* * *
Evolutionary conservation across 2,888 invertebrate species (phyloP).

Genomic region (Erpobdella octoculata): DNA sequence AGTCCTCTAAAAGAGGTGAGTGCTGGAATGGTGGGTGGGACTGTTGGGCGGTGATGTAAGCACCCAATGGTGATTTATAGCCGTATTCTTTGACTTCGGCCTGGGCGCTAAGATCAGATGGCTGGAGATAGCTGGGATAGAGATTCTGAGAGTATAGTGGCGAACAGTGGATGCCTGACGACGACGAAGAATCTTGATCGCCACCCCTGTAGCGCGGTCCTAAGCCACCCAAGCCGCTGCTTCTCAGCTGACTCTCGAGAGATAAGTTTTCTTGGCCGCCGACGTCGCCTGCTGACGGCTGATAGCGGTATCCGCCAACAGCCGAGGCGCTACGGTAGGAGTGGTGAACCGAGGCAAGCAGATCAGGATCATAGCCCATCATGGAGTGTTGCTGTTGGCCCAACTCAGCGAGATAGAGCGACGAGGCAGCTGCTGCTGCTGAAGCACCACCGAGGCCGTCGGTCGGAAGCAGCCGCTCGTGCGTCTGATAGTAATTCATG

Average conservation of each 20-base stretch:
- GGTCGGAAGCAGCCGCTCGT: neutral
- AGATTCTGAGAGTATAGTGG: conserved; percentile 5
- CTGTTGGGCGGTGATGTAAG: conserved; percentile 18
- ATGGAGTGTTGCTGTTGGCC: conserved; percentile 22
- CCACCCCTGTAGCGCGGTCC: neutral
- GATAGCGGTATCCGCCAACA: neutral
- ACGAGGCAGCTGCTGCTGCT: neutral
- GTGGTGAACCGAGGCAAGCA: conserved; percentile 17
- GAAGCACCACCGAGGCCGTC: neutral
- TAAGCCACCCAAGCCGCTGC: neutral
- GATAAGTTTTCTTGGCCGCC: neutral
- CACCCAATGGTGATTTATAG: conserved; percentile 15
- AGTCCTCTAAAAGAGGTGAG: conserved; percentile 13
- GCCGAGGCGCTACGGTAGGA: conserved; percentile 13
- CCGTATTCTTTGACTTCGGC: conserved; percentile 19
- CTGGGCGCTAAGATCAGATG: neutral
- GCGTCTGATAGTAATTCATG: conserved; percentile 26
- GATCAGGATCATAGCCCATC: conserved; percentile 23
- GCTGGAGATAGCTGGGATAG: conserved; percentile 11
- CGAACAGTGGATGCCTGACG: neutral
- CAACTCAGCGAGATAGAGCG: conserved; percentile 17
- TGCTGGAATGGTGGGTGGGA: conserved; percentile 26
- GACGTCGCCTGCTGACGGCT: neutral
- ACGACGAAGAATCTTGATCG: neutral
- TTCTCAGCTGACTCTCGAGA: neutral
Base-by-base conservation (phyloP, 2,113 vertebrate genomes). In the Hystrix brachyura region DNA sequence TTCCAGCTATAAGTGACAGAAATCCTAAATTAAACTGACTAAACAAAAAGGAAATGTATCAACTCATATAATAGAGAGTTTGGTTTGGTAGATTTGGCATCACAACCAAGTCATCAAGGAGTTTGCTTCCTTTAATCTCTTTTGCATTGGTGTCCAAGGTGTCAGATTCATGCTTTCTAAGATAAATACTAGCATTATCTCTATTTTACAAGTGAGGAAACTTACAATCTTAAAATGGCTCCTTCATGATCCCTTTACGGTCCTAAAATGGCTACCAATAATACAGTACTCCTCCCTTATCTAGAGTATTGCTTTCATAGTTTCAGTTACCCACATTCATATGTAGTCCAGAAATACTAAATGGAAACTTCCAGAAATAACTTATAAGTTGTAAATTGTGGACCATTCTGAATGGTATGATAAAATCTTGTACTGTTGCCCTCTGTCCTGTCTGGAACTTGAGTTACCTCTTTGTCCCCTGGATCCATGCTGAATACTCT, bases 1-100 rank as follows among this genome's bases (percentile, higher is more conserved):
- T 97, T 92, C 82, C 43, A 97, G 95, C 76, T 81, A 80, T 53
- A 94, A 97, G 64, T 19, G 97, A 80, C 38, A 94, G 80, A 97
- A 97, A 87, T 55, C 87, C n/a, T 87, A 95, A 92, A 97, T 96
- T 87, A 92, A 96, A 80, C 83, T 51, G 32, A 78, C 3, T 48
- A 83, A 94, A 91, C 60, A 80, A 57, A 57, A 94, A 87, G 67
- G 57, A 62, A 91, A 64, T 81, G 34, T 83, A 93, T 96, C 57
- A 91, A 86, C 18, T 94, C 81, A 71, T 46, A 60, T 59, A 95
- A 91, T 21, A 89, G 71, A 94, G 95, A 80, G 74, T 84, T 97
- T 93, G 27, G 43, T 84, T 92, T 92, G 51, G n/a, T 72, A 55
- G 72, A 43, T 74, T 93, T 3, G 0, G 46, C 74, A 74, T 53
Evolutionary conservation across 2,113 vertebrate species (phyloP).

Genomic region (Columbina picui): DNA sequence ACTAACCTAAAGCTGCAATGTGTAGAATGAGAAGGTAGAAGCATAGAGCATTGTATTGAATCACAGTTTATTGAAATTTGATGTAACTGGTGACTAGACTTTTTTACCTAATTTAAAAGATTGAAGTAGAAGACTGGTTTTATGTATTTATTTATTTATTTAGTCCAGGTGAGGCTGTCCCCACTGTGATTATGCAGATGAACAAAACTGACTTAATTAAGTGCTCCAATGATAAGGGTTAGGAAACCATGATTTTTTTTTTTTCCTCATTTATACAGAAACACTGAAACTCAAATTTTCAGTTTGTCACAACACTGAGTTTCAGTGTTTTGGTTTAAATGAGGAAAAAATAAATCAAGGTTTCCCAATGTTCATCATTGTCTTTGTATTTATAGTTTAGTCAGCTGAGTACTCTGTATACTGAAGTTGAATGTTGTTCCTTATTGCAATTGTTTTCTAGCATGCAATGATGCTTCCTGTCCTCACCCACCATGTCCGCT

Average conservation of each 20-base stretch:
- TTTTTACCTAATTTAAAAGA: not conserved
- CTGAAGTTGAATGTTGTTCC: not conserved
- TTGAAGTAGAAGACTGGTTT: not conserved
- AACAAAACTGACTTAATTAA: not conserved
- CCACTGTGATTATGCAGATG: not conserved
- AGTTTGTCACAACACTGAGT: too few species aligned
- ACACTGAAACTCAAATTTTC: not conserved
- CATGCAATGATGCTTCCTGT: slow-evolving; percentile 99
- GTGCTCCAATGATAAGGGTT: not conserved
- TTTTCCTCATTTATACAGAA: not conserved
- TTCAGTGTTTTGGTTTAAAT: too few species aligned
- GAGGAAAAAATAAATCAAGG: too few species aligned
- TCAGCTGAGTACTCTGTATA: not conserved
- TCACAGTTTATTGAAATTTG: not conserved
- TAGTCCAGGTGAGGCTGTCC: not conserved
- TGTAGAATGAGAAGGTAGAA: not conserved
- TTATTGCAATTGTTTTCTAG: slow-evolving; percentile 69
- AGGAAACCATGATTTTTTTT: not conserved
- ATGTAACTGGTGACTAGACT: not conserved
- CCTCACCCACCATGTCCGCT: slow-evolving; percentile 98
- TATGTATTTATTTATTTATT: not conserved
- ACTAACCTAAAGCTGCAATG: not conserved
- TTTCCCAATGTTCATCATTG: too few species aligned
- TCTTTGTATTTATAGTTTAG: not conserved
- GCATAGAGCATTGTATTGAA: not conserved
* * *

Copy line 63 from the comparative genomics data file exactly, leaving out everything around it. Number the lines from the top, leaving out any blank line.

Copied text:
- TATGTATTTATTTATTTATT: not conserved